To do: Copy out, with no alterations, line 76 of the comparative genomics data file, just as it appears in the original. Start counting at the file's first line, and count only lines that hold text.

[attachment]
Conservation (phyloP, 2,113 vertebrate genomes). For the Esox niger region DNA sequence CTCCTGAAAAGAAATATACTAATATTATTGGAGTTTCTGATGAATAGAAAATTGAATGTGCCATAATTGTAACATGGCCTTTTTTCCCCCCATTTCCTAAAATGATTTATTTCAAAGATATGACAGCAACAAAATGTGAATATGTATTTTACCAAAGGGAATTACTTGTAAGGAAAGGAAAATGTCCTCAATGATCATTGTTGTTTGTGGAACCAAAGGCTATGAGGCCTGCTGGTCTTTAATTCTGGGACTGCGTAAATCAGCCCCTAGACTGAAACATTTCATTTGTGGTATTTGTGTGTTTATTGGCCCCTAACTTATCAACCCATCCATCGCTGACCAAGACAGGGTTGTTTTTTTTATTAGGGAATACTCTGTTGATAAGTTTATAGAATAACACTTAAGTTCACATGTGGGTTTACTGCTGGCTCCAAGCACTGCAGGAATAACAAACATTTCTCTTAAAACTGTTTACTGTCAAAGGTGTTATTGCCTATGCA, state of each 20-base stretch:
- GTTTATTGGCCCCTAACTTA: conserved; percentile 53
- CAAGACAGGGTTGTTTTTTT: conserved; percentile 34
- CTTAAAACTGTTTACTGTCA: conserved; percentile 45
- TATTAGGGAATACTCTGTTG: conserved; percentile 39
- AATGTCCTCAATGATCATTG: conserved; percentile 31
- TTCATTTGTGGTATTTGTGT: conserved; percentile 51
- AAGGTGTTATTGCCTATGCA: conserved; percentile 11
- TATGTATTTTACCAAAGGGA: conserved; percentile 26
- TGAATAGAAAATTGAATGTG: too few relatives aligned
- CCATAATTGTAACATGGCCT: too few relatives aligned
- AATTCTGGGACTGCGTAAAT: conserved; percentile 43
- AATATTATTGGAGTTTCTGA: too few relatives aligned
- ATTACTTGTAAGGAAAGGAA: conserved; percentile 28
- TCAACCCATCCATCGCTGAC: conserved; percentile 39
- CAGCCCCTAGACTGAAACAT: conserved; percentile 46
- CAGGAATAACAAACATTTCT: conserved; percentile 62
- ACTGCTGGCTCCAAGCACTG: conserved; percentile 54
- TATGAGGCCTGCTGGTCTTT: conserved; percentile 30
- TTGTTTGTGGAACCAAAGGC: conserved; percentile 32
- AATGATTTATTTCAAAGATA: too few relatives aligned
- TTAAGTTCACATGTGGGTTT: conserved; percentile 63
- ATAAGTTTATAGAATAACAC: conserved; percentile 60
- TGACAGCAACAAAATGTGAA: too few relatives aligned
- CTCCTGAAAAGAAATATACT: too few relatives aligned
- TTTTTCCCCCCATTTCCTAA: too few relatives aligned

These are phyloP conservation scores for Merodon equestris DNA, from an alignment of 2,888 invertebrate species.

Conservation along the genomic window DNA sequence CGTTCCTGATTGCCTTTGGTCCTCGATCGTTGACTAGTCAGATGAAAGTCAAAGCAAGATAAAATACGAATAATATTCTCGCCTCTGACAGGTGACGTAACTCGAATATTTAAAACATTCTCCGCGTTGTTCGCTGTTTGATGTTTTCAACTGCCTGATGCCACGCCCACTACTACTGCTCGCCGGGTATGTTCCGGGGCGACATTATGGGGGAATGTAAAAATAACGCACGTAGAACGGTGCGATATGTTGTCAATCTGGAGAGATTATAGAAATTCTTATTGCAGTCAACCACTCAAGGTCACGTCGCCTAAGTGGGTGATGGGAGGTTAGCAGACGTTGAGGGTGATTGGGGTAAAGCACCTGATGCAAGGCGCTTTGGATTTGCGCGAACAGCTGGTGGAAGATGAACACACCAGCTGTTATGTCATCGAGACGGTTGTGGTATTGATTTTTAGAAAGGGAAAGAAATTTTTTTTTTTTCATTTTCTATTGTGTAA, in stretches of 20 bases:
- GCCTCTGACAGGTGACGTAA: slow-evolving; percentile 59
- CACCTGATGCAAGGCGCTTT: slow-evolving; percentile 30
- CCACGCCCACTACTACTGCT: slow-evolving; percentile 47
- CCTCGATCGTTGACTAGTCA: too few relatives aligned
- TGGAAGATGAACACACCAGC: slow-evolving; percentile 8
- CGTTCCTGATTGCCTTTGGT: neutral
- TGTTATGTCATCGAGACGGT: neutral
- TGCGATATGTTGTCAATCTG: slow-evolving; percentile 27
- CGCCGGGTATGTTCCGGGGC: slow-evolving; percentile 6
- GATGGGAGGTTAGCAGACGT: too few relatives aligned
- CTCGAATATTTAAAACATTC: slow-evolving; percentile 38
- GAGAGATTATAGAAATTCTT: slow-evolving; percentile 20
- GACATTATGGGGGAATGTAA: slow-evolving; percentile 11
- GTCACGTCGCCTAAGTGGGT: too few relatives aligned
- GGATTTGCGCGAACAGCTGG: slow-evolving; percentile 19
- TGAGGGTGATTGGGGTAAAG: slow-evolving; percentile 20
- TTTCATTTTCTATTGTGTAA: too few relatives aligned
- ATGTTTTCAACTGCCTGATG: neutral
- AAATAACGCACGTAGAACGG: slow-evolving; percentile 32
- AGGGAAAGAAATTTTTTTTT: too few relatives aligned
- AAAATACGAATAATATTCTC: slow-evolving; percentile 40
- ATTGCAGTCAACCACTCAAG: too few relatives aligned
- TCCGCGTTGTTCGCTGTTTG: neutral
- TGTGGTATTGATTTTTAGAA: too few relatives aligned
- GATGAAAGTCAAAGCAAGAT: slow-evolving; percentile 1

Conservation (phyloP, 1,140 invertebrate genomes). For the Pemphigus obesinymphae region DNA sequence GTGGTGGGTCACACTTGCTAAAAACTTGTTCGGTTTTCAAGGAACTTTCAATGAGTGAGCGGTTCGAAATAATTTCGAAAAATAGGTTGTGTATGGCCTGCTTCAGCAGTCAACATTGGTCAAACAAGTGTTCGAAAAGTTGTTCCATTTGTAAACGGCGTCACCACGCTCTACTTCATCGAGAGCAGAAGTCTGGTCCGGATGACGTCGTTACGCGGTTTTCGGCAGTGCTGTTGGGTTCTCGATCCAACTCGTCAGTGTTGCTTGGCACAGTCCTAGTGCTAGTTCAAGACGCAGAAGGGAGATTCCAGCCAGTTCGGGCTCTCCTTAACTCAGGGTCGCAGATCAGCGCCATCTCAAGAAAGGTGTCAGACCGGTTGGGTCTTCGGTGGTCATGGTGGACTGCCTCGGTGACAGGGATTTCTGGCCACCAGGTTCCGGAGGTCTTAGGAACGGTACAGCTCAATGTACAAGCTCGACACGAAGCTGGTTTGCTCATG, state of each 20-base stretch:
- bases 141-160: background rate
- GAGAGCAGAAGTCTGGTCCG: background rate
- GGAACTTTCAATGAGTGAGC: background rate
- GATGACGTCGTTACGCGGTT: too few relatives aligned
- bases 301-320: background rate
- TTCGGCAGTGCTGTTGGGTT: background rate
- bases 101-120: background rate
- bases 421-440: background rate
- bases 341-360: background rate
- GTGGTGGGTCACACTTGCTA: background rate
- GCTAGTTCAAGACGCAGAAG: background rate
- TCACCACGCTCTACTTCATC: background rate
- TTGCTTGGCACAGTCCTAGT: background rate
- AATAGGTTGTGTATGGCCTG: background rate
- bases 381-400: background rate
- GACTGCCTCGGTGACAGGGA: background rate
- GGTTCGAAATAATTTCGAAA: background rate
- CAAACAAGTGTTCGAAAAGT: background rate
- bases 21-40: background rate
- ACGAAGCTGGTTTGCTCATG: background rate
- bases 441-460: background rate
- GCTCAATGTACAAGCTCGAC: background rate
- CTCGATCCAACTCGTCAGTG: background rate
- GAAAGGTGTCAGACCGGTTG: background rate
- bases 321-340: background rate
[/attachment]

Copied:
- GCTCAATGTACAAGCTCGAC: background rate